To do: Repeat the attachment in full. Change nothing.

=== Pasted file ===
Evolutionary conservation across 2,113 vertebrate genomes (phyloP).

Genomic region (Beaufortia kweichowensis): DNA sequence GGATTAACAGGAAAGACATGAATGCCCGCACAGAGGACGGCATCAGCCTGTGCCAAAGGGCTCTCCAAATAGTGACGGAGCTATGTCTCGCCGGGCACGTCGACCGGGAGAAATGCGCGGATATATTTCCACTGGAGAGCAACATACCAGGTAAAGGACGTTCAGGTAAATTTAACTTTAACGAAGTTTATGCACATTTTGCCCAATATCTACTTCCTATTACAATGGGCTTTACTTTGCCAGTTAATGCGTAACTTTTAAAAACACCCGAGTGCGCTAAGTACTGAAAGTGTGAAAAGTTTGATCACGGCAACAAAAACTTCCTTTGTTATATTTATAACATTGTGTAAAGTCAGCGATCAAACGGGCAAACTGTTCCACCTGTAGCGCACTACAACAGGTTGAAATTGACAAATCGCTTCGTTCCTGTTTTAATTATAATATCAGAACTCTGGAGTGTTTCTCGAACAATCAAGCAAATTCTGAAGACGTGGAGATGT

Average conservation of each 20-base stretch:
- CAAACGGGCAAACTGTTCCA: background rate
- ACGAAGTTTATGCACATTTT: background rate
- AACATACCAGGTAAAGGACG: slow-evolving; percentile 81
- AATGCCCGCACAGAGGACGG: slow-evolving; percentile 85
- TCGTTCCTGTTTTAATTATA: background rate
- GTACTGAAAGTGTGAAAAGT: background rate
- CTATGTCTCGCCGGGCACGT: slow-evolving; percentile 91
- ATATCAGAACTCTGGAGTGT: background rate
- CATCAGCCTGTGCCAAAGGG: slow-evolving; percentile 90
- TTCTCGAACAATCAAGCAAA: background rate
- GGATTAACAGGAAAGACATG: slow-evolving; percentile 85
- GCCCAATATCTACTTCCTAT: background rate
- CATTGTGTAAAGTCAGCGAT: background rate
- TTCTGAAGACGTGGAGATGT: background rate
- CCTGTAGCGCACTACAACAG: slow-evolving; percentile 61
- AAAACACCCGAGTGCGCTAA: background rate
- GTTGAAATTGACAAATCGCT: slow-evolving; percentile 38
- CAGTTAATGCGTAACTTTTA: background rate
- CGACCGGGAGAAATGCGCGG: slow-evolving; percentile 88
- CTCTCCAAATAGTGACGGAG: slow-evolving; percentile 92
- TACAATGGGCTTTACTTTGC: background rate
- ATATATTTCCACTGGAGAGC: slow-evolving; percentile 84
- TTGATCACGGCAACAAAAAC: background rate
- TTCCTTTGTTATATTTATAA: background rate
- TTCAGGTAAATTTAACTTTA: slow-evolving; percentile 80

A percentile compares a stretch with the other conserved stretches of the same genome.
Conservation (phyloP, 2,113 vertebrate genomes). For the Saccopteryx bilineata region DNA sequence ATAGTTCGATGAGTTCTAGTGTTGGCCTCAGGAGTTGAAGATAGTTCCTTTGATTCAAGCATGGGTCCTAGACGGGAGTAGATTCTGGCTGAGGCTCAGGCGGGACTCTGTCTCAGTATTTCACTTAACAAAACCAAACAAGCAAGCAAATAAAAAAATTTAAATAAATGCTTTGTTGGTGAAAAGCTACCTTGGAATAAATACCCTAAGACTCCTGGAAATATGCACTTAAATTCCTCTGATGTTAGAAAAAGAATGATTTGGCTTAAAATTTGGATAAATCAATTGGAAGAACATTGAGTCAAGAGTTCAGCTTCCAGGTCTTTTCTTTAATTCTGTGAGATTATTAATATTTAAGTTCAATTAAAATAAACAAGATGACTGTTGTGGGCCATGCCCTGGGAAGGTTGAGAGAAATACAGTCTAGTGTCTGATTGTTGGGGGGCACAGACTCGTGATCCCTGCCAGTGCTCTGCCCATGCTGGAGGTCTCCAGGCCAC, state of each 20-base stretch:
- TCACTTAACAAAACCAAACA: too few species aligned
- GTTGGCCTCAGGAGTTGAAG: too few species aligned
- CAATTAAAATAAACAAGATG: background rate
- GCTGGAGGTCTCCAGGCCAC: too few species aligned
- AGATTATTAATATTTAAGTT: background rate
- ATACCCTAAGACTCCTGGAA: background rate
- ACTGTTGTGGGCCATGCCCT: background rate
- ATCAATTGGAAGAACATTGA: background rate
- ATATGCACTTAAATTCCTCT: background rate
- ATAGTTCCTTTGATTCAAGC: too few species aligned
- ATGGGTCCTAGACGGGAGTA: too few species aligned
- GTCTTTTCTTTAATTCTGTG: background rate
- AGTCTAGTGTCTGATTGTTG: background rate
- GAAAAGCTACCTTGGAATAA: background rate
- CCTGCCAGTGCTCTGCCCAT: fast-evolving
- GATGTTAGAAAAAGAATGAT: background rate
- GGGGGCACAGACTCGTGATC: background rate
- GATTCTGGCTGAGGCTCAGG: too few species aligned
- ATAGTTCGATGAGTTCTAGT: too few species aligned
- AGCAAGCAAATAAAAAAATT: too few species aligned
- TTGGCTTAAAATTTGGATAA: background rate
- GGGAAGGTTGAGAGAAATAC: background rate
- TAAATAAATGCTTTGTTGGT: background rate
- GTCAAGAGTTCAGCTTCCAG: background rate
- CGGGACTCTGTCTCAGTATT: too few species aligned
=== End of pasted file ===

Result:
Evolutionary conservation across 2,113 vertebrate genomes (phyloP).

Genomic region (Beaufortia kweichowensis): DNA sequence GGATTAACAGGAAAGACATGAATGCCCGCACAGAGGACGGCATCAGCCTGTGCCAAAGGGCTCTCCAAATAGTGACGGAGCTATGTCTCGCCGGGCACGTCGACCGGGAGAAATGCGCGGATATATTTCCACTGGAGAGCAACATACCAGGTAAAGGACGTTCAGGTAAATTTAACTTTAACGAAGTTTATGCACATTTTGCCCAATATCTACTTCCTATTACAATGGGCTTTACTTTGCCAGTTAATGCGTAACTTTTAAAAACACCCGAGTGCGCTAAGTACTGAAAGTGTGAAAAGTTTGATCACGGCAACAAAAACTTCCTTTGTTATATTTATAACATTGTGTAAAGTCAGCGATCAAACGGGCAAACTGTTCCACCTGTAGCGCACTACAACAGGTTGAAATTGACAAATCGCTTCGTTCCTGTTTTAATTATAATATCAGAACTCTGGAGTGTTTCTCGAACAATCAAGCAAATTCTGAAGACGTGGAGATGT

Average conservation of each 20-base stretch:
- CAAACGGGCAAACTGTTCCA: background rate
- ACGAAGTTTATGCACATTTT: background rate
- AACATACCAGGTAAAGGACG: slow-evolving; percentile 81
- AATGCCCGCACAGAGGACGG: slow-evolving; percentile 85
- TCGTTCCTGTTTTAATTATA: background rate
- GTACTGAAAGTGTGAAAAGT: background rate
- CTATGTCTCGCCGGGCACGT: slow-evolving; percentile 91
- ATATCAGAACTCTGGAGTGT: background rate
- CATCAGCCTGTGCCAAAGGG: slow-evolving; percentile 90
- TTCTCGAACAATCAAGCAAA: background rate
- GGATTAACAGGAAAGACATG: slow-evolving; percentile 85
- GCCCAATATCTACTTCCTAT: background rate
- CATTGTGTAAAGTCAGCGAT: background rate
- TTCTGAAGACGTGGAGATGT: background rate
- CCTGTAGCGCACTACAACAG: slow-evolving; percentile 61
- AAAACACCCGAGTGCGCTAA: background rate
- GTTGAAATTGACAAATCGCT: slow-evolving; percentile 38
- CAGTTAATGCGTAACTTTTA: background rate
- CGACCGGGAGAAATGCGCGG: slow-evolving; percentile 88
- CTCTCCAAATAGTGACGGAG: slow-evolving; percentile 92
- TACAATGGGCTTTACTTTGC: background rate
- ATATATTTCCACTGGAGAGC: slow-evolving; percentile 84
- TTGATCACGGCAACAAAAAC: background rate
- TTCCTTTGTTATATTTATAA: background rate
- TTCAGGTAAATTTAACTTTA: slow-evolving; percentile 80

A percentile compares a stretch with the other conserved stretches of the same genome.
Conservation (phyloP, 2,113 vertebrate genomes). For the Saccopteryx bilineata region DNA sequence ATAGTTCGATGAGTTCTAGTGTTGGCCTCAGGAGTTGAAGATAGTTCCTTTGATTCAAGCATGGGTCCTAGACGGGAGTAGATTCTGGCTGAGGCTCAGGCGGGACTCTGTCTCAGTATTTCACTTAACAAAACCAAACAAGCAAGCAAATAAAAAAATTTAAATAAATGCTTTGTTGGTGAAAAGCTACCTTGGAATAAATACCCTAAGACTCCTGGAAATATGCACTTAAATTCCTCTGATGTTAGAAAAAGAATGATTTGGCTTAAAATTTGGATAAATCAATTGGAAGAACATTGAGTCAAGAGTTCAGCTTCCAGGTCTTTTCTTTAATTCTGTGAGATTATTAATATTTAAGTTCAATTAAAATAAACAAGATGACTGTTGTGGGCCATGCCCTGGGAAGGTTGAGAGAAATACAGTCTAGTGTCTGATTGTTGGGGGGCACAGACTCGTGATCCCTGCCAGTGCTCTGCCCATGCTGGAGGTCTCCAGGCCAC, state of each 20-base stretch:
- TCACTTAACAAAACCAAACA: too few species aligned
- GTTGGCCTCAGGAGTTGAAG: too few species aligned
- CAATTAAAATAAACAAGATG: background rate
- GCTGGAGGTCTCCAGGCCAC: too few species aligned
- AGATTATTAATATTTAAGTT: background rate
- ATACCCTAAGACTCCTGGAA: background rate
- ACTGTTGTGGGCCATGCCCT: background rate
- ATCAATTGGAAGAACATTGA: background rate
- ATATGCACTTAAATTCCTCT: background rate
- ATAGTTCCTTTGATTCAAGC: too few species aligned
- ATGGGTCCTAGACGGGAGTA: too few species aligned
- GTCTTTTCTTTAATTCTGTG: background rate
- AGTCTAGTGTCTGATTGTTG: background rate
- GAAAAGCTACCTTGGAATAA: background rate
- CCTGCCAGTGCTCTGCCCAT: fast-evolving
- GATGTTAGAAAAAGAATGAT: background rate
- GGGGGCACAGACTCGTGATC: background rate
- GATTCTGGCTGAGGCTCAGG: too few species aligned
- ATAGTTCGATGAGTTCTAGT: too few species aligned
- AGCAAGCAAATAAAAAAATT: too few species aligned
- TTGGCTTAAAATTTGGATAA: background rate
- GGGAAGGTTGAGAGAAATAC: background rate
- TAAATAAATGCTTTGTTGGT: background rate
- GTCAAGAGTTCAGCTTCCAG: background rate
- CGGGACTCTGTCTCAGTATT: too few species aligned